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The New NPPF – What Does it Mean?

Phillip Robson, Barrister at Kings Chambers, comments

After some delay, the revised National Planning Policy Framework (NPPF) was published on 24 July 2018. Some may argue that publishing it on the day of Parliamentary recess was a cynical ploy by the Government to avoid any debate in the House. What it does mean is the new policies will have been through some practical application before the new framework is debated in Parliament.

The new framework and accompanying amendments to the Planning Practice Guidance (PPG), followed the Government’s publication of the Housing White Paper (fixing our broken housing market). Some of the policy changes are geared to support the ambition of delivering 300,000 new homes per year by 2020 – a point re-emphasised in the PPG.

The revised NPPF includes a number of key policy changes, with some of the main points covered below.

The starting point
The statutory test of determining applications for planning permission in accordance with the development plan remains intact unless material considerations indicate otherwise. The NPPF is a material consideration, but the development plan is still the starting point. This is an obvious point, but an occasional tendency to skip over local plans and into the NPPF was the subject of a little judicial ire.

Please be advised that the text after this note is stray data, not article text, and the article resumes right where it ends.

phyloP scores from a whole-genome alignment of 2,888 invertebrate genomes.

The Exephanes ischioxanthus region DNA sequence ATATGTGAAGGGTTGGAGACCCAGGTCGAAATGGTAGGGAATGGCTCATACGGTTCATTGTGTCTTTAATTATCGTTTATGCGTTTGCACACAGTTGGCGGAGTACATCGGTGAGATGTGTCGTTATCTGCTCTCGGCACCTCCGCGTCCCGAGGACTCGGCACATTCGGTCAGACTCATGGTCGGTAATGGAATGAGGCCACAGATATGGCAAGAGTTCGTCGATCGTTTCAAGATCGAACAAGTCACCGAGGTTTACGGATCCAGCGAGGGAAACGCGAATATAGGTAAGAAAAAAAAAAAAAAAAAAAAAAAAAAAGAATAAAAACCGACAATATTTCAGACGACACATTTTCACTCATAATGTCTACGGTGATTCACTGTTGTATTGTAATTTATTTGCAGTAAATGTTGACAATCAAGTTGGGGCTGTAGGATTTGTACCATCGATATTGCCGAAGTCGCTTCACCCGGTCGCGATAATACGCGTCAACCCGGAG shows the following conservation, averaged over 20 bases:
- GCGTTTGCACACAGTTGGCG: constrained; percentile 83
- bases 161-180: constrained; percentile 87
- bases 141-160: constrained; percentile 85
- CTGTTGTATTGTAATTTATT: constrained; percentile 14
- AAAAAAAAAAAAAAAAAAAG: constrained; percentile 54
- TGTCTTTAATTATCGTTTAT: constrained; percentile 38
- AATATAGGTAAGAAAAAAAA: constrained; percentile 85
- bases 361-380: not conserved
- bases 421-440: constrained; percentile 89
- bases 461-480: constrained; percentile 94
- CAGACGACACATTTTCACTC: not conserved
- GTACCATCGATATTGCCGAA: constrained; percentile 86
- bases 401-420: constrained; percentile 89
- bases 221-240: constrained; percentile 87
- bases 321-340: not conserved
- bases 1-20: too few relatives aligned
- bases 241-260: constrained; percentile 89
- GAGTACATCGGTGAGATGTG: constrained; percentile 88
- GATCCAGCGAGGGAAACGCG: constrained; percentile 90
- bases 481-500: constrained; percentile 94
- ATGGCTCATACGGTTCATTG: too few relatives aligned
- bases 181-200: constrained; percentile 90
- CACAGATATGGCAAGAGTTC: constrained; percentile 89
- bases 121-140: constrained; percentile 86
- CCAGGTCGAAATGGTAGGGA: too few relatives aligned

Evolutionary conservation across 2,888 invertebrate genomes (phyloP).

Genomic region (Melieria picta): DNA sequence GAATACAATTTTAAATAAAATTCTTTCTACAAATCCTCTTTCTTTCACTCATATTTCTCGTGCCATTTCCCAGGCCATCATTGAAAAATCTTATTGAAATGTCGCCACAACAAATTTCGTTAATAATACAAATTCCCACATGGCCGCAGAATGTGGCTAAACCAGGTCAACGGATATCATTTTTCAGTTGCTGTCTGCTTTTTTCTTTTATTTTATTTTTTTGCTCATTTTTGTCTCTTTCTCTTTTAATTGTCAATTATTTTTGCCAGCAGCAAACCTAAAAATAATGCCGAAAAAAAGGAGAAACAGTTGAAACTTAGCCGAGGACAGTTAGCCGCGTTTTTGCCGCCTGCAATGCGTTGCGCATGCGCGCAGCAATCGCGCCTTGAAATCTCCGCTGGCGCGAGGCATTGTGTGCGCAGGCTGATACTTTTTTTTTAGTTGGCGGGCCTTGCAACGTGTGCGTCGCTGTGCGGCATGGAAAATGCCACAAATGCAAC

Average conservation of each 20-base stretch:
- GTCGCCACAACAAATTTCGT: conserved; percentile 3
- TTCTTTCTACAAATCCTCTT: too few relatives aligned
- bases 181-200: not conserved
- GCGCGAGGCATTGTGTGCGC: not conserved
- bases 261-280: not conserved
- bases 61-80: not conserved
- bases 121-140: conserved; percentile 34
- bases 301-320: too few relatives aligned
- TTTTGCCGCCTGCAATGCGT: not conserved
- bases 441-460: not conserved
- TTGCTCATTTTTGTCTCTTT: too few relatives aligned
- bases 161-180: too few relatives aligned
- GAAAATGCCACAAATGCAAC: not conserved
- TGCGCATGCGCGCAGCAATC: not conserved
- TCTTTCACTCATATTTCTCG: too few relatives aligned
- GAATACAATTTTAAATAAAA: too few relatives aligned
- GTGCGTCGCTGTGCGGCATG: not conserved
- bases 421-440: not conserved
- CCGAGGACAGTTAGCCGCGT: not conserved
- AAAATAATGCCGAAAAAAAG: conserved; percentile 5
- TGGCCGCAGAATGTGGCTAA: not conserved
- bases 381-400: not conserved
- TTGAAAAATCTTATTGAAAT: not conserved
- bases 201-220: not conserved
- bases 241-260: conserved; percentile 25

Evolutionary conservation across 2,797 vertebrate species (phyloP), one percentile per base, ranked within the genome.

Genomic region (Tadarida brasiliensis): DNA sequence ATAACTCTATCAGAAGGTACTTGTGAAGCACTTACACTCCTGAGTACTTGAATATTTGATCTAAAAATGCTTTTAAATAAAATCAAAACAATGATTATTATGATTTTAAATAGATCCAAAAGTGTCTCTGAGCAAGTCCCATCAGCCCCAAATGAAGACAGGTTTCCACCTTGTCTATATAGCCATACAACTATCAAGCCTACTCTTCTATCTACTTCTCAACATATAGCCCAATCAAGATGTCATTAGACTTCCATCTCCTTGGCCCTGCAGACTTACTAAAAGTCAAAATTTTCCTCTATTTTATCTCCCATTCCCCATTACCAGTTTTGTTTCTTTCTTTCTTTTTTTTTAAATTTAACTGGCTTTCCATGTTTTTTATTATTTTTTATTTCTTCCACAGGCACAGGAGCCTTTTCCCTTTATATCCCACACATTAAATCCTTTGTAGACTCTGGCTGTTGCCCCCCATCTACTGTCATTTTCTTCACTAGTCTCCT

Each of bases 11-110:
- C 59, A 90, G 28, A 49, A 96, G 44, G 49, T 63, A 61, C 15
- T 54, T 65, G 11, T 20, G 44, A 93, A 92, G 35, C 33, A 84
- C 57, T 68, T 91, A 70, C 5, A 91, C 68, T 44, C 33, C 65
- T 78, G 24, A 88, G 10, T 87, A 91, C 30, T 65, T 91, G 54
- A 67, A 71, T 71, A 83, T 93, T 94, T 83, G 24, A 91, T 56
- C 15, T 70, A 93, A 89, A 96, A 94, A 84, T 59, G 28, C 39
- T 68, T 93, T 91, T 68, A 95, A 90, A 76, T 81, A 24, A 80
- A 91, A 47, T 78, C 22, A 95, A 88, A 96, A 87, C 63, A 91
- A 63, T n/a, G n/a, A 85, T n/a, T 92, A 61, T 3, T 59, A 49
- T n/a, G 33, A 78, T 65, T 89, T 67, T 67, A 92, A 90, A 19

The presumption in favour of sustainable development
The presumption in favour of sustainable development remains a key principle but has undergone significant changes in detail. As before, if an application is in accordance with an up-to-date local development plan then it should be approved without delay. Similarly, the tilted balance remains in place, but the gateways to engage the terms of paragraph 11 have changed.

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